The wife and sister of a man recently diagnosed with liver cancer come to the clinic. They are here for the first time, after the patient was identified whilst in the hospital where he was diagnosed. They speak animatedly about him and I don’t need to speak Khmer to get the gist of the situation. They have brought his CT scans and the huge tumour is shockingly evident even for a radiology novice. They describe a catalogue of problems – he is anxious about the future, experiencing nausea and vomiting, has uncontrolled pain and cannot sleep. It has been this way for one week. They have brought his current medicines – two blister packets containing nutritional supplements. There are no medicines for pain. A plan to control the symptoms is formed and explained, and medicines counted out and dispensed. She will be able to come again next week for his care to be reviewed. It is unlikely that the team will be able to see the patient himself as he lives outside Phnom Penh and at present they have little capacity to provide domiciliary support beyond the city. They do, however, offer this clinic and telephone support which is highly valued. They are forging working partnerships with Cambodian Catholic Care, a hospice established for people with HIV/AIDS in Phnom Penh, whose two doctors alternate visiting the provincial areas of Kampot, Mondulkiri and Battambang. We will be visiting the hospice tomorrow.
The Cambodian doctor who sees them prescribes the medicines without seeing the patient. Running this clinic means the team can review patients by proxy, and it works well as many relatives prefer to keep discussion of the illness and its’ management out of earshot of the patient, who is often perceived to be to weak to be burdened with such things. Thus medicines are prescribed based on the reports of the relatives. Every person who attends the clinic has one thing in common: poverty. For the wealthy in Cambodia, treatments for cancer are often sought from more medically advanced countries nearby, particularly Singapore. As a consequence, there is little pressure from the upper echelons of society to improve healthcare systems here, and the population who live in predominantly rural farming communities, are often not empowered to speak out or ask questions about their disease. Hospital stays, though expensive, are rarely if ever challenged by patients who believe strongly in the authority of the doctors.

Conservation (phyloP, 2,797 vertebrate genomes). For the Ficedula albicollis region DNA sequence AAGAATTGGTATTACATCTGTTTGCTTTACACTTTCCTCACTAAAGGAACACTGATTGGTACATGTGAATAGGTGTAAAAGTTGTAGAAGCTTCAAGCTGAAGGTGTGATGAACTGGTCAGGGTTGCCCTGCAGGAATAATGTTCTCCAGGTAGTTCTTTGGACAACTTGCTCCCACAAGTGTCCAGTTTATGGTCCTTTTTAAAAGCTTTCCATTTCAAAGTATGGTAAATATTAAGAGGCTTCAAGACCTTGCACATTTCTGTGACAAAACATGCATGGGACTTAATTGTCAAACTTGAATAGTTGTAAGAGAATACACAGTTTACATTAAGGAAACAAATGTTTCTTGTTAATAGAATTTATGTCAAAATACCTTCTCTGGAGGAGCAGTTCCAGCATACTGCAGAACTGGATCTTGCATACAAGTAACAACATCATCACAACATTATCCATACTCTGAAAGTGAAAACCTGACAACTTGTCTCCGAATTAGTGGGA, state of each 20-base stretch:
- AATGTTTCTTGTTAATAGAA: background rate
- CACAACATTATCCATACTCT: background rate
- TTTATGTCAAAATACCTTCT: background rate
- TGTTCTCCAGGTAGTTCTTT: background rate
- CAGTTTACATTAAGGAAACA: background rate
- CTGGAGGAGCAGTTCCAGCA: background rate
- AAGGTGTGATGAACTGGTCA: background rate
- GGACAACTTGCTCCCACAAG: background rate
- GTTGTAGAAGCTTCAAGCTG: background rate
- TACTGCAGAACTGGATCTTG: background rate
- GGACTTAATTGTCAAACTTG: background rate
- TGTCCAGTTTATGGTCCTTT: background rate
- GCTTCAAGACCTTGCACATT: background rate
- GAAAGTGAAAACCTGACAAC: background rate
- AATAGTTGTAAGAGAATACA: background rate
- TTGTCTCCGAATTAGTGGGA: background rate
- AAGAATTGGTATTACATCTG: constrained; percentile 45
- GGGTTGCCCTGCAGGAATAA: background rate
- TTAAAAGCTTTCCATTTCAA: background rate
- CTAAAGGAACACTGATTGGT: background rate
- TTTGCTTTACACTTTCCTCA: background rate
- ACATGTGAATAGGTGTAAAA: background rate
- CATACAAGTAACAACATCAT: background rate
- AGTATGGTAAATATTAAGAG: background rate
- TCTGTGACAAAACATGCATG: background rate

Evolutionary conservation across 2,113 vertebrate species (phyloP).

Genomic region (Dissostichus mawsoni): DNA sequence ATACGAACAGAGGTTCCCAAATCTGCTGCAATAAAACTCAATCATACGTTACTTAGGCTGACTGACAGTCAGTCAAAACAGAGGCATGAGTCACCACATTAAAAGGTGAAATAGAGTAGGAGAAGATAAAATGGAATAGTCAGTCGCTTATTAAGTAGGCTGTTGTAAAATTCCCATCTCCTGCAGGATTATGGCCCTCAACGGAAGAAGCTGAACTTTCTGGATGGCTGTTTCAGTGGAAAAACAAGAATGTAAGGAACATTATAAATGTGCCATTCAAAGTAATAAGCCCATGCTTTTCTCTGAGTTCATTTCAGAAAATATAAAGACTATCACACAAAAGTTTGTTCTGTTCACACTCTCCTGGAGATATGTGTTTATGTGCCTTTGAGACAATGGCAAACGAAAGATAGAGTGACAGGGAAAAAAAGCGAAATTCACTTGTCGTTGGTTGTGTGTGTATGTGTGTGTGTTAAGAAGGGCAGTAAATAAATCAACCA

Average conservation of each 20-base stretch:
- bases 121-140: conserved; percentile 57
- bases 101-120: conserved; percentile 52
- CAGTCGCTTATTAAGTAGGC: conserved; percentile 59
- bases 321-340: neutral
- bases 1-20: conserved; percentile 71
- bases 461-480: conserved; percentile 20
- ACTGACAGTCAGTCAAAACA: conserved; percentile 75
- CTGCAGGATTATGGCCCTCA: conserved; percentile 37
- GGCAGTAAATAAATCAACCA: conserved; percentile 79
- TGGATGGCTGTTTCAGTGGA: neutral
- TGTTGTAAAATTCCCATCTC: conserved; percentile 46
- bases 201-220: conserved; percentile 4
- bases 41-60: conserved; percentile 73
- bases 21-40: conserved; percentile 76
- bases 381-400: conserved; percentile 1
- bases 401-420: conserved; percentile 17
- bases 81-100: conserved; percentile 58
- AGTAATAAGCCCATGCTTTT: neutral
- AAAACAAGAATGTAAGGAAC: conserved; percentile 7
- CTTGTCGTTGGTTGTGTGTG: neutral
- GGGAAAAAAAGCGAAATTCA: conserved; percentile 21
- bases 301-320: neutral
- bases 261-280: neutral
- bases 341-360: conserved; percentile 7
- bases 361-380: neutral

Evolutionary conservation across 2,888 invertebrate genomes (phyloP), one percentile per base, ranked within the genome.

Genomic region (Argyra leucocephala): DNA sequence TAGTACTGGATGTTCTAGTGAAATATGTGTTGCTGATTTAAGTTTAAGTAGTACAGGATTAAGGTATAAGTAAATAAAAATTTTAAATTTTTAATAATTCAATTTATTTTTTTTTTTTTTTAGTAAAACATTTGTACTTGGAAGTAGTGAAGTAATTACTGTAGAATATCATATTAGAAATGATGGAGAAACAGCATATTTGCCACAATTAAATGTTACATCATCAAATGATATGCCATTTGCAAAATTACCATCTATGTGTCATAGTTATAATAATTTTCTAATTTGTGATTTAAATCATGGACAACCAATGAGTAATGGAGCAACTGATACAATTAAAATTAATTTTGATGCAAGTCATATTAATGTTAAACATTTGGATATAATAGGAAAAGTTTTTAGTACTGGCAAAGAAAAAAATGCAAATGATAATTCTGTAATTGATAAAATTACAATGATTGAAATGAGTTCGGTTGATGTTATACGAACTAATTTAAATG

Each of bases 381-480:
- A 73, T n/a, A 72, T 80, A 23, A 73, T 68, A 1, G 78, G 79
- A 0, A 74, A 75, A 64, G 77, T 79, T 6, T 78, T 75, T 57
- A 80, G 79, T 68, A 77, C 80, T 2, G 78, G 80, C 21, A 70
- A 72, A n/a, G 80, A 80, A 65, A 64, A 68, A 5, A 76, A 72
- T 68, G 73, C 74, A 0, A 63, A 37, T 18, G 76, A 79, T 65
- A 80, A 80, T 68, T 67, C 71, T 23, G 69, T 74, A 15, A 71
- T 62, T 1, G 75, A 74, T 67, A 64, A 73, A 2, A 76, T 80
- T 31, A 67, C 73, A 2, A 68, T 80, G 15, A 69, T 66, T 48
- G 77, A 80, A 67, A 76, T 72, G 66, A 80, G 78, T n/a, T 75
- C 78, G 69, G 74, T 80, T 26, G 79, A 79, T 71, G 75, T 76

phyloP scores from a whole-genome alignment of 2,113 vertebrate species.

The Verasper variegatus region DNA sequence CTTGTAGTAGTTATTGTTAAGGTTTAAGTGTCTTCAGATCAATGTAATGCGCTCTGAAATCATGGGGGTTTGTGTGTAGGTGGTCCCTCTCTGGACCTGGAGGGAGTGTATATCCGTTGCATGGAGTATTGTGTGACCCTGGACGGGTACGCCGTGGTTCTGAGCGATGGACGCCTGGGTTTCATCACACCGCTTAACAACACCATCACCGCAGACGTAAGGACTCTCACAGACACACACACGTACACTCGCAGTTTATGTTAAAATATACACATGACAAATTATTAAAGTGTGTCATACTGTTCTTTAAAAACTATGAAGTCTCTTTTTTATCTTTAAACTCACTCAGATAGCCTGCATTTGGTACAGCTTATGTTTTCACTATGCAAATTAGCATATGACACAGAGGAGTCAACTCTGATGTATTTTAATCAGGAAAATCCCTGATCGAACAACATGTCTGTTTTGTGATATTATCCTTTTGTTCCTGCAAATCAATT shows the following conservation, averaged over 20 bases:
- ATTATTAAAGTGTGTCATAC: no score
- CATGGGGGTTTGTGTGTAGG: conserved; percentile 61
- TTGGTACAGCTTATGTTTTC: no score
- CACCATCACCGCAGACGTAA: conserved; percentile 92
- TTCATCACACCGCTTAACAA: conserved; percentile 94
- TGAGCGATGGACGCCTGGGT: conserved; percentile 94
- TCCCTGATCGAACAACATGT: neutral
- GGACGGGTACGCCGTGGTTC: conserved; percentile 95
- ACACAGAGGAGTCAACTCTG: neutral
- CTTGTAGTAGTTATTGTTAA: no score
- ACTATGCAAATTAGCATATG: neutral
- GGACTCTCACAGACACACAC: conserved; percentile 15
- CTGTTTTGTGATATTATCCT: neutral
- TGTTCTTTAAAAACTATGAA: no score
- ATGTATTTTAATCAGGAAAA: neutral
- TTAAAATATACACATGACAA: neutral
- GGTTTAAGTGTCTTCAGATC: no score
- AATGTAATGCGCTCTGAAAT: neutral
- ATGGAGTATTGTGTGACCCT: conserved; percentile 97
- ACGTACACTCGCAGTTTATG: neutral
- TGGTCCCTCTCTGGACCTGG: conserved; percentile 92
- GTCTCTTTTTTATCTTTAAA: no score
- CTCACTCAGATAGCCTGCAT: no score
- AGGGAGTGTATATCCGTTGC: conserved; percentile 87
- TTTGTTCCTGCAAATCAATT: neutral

One of the doctors tells me that when she began work for DSF she felt frustrated a lot of the time, about all the people who could not be helped. But then she realised that there is something important about doing “enough”, and giving what you can give. This sometimes means accepting less than perfect situations or needing to be highly adaptable, but is the only way to sustain ones’ own emotional wellbeing in these challenging situations.
In “To Kill a Mockingbird”, Harper Lee observes that “you never really know a man until you understand things from his point of view, until you climb into his skin and walk around in it”. This is though to be the origin of the famous saying about walking a mile in another persons’ shoes, used in several papers written about communication skills and empathy. As I walk through the rain I think about my feet, aware of each cracked paving slab or pudde, the discarded chicken bones and green coconut shells crushed under my toes. It is easy to feel sympathy here, to join one patient’s husband in his anger and grief as he describes how the hospital has charged £700 for treatment that is not working and he no longer can afford to keep his wife there. It is also easy to try and seek out solutions which do not exist.
I reach the homestay and let myself in through the padlocked door. I wash the mud from my feet, and my toes reappear. The rain hammers on the metal roof and streams in brown rivulets through the courtyard below. Is it really ever possible to walk in another person’s shoes? And would one mile necessarily be the same as the next, given the ever-changing nature of experience? Or is empathy the experience of ones’ own emotions that respond to the other person, a kind of interdependence in which each person’s emotions belong to them alone, although they may be different or similar.